"The Privacy Sandbox, according to Google, uses, Federated Learning of Cohorts (FLoC) which effectively ‘hides individuals in the crowd' and uses on-device processing to keep a person's web history private on the browser." When will these changes take place? On April 5, 2021, an AIthority.com article revealed that "Google was found to be testing the Federated Learning of Cohorts (FLoC) algorithm on Chrome." The tech article went on to say, "Changing expectations from advertising has influenced the entire value chain of AdTech developers, website marketers, and publishers to look for safer and trustworthy solutions to keep the web ecosystem free of issues, including the ones related to malvertising and bot audience."

FLoC introduces a set of new web standards

FLoC, designed to give advertisers the ability to target and measure ad campaigns while preserving user privacy, introduces a set of new web standards, i.e., web browser Application Programming Interfaces (API). APIs allow applications to talk to one another. Designed to perform interactive functions, when you use Facebook, send instant messages, or check the weather on your phone, you're using an API. Google's Privacy Sandbox represents a new way of sharing data, where advertisers must call an API to get a certain group or "cohort" of users, instead of targeting individual users.

Fingerprinting Issues

When browsers started blocking third-party cookies, to the surprise of no one, user-tracking technology went underground to subvert these activities. Some skeptics say that FLoC makes it easier for subverted "fingerprinting" workarounds to acquire user data, by collecting browser data in one place. Google says they're continuing to work to make current web technologies more secure and private. In February 2020, Chrome began limiting insecure cross-site tracking by treating cookies that don't include a SameSite label as first-party only and requiring cookies labeled for third-party use to be accessed over HTTPS. Not only will this make "third-party cookies more secure," it will provide "users more precise browser cookie controls." Google says they're also developing techniques to combat covert tracking and cookie workarounds by, "launching new anti-fingerprinting measures to discourage these kinds of deceptive and intrusive techniques."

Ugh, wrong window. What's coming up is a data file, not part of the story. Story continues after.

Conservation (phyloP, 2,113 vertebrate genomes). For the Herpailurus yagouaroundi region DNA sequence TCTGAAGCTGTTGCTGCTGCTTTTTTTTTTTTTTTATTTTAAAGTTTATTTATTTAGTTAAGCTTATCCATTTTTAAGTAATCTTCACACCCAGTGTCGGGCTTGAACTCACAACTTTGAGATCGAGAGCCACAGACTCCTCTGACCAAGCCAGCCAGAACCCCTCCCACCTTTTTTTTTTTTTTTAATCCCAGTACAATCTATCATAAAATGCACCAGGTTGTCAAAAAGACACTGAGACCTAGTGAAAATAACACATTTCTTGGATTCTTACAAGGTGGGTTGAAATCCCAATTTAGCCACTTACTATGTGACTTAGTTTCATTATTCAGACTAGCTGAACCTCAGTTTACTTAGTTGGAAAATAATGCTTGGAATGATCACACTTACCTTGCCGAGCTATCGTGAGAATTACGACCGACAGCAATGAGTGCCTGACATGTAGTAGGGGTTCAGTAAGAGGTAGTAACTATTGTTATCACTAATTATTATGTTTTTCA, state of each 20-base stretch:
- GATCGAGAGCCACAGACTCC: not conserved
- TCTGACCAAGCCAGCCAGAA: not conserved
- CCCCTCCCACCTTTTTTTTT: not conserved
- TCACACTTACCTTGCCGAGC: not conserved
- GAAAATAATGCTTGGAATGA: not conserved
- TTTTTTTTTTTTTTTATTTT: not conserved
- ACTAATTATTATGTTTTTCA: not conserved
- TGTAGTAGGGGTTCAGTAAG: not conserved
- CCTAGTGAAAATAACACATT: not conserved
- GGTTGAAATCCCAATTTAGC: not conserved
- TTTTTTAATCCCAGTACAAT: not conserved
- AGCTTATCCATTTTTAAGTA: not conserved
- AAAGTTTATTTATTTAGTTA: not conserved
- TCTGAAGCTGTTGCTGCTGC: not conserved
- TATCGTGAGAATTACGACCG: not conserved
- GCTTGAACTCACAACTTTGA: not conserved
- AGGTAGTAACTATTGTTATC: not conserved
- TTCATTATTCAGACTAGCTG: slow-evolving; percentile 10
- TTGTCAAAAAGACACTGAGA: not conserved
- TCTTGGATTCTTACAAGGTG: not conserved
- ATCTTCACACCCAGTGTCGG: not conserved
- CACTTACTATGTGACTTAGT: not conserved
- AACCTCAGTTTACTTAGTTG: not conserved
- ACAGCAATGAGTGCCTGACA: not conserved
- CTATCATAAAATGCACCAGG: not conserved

In the meantime

You can get involved with Privacy Sandbox testing and have a voice in its development. As Google gets more feedback from users testing its Privacy Sandbox, they will continue refining it to function as the data collecting standard that respects user privacy. Additionally, to prepare for the third-party cookie departure, HubSpot.com recommends starting to consider alternatives now. HubSpot.com also suggests "to vet any software or solutions that can help you better transition away from third-party cookies."

The Party of the First-Party

Data analysts across the board are suggesting that online businesses start leveraging their first-party cookie data. For retargeting purposes, first-party data is the best to use because it's collected from your brand's audience. Because first-party data is first-hand data, it's reliable for making predictions and forecasting future behavioral trends. Comprised of data from your website, app, or product pages, first-party data can include info gathered from:

  • Actions taken on your website, app, etc.
  • Your CRM system
  • Your social media profiles
  • Your subscription order emails or products
  • Customer feedback
  • Surveys

While these changes may present some challenges, they pave the way for more transparent and open online advertising that communicates directly to users and eliminates obscure data collecting practices that infringe on consumer privacy. Marketers focusing on smarter content practices and contextual targeting techniques will ensure your ads find an ideal balance between effectiveness and user privacy. Marketing.com can help optimize your ad strategies with Google's FLoC rollout, evaluate alternatives, and revisit contextual marketing techniques to keep your business on point and in step with this brave new third-party cookie-free world. Contact us today to get the conversation started!

Posted in Digital | Posted on 04/21/2021